Second, most investors own a disproportionately large percentage of securities in their home country, carrying little to no international exposure. A diversified portfolio, both in company size and global exposure, will bring down the concentration risks and support the investor in the rebound following a recession.

An Innovative Portfolio

The current economy is both global and driven by technological advances. IBM research revealed that informational knowledge (the amount of publicly available information to be known) doubled every twenty-five years around the time of World War 2. Fast forward to 2020 where we now find information doubles every twelve hours! Technology, the quantity of available data, and innovation are fueling the 21st century landscape of successful businesses. As recently as the late 90’s the Dow Jones Industrial average included companies such as Bethlehem Steel, Eastman Kodak, F.W. Woolworth Company, and Minnesota Mining among their index. These stalwarts of their day are not among the market movers of today’s economy, which is why the second pillar of an enduring portfolio should be one that is poised to thrive in the new global economy.

Invest in companies that innovate

Investments in companies that innovate and thrive on advancement come through recessions with even more market share. A growing addressable market and innovative bias in a portfolio should lead investors to remain confident and stay with the investment plan through downturns. How much have things changed? These globally influential companies (some are now household names) didn’t even exist at the beginning of the 2008 financial crisis: Airbnb, Instagram, Uber, WhatsApp, and Tesla.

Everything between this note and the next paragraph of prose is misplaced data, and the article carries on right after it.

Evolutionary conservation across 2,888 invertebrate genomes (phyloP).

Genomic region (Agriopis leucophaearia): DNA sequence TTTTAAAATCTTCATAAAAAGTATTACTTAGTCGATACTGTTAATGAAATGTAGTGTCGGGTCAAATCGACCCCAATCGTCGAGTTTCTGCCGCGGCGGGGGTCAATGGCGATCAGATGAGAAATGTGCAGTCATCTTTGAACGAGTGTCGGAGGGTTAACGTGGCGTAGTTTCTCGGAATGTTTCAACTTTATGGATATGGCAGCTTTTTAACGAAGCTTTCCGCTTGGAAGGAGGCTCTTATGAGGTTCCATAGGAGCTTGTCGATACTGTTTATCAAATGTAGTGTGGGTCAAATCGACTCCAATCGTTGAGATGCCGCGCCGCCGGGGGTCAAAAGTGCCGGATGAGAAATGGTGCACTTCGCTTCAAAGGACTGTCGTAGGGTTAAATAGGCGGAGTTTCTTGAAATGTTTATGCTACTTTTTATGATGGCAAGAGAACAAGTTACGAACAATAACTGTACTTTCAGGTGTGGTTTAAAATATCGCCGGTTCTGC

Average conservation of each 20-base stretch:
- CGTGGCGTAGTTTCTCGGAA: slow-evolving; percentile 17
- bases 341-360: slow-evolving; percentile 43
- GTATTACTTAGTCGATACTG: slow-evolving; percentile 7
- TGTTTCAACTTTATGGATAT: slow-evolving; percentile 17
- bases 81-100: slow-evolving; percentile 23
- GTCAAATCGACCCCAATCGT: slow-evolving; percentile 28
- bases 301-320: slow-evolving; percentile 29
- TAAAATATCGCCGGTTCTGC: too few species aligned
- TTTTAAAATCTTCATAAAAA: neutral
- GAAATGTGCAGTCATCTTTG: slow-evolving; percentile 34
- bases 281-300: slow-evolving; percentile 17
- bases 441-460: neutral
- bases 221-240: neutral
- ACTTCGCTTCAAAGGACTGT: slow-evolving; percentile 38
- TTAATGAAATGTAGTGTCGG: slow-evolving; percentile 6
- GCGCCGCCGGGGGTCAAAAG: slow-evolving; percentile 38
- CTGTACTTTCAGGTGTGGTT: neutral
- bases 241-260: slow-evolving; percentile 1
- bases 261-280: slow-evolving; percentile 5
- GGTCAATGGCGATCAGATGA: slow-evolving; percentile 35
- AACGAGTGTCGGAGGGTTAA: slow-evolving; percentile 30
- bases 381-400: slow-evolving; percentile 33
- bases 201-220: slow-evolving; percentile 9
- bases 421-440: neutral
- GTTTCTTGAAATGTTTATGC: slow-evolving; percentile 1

Invest in companies with disruptive technology

Successful money managers are focusing attention on the companies that will innovate and succeed in the new global economy. Allocating a portion of assets to disruptive technology allows investors to look beyond recessions to see the next wave of market movers. This segment includes, but is not limited to: robotics, artificial intelligence, software, healthcare technology, machine learning, e-commerce, social platforms, digital media, blockchain, and cloud computing. By allocating capital into these sectors of the new economy, investors are building enduring portfolios aimed at relevance not just for the next quarter, but for the next decade and beyond.

Build a portfolio diversified both by size and geography

With a portfolio diversified both by size and geography, and intentionally invested in innovative companies, an investor can withstand market draw downs and withstand the behavioral pressure to run and hide. Building wealth is a journey. Invest with diversification and in innovation.

At Cook Wealth, each client portfolio we create is driven by diversification and innovation and based on individual risk tolerance, time horizon, and personal needs.

 To learn more, request a meeting and we’ll contact you.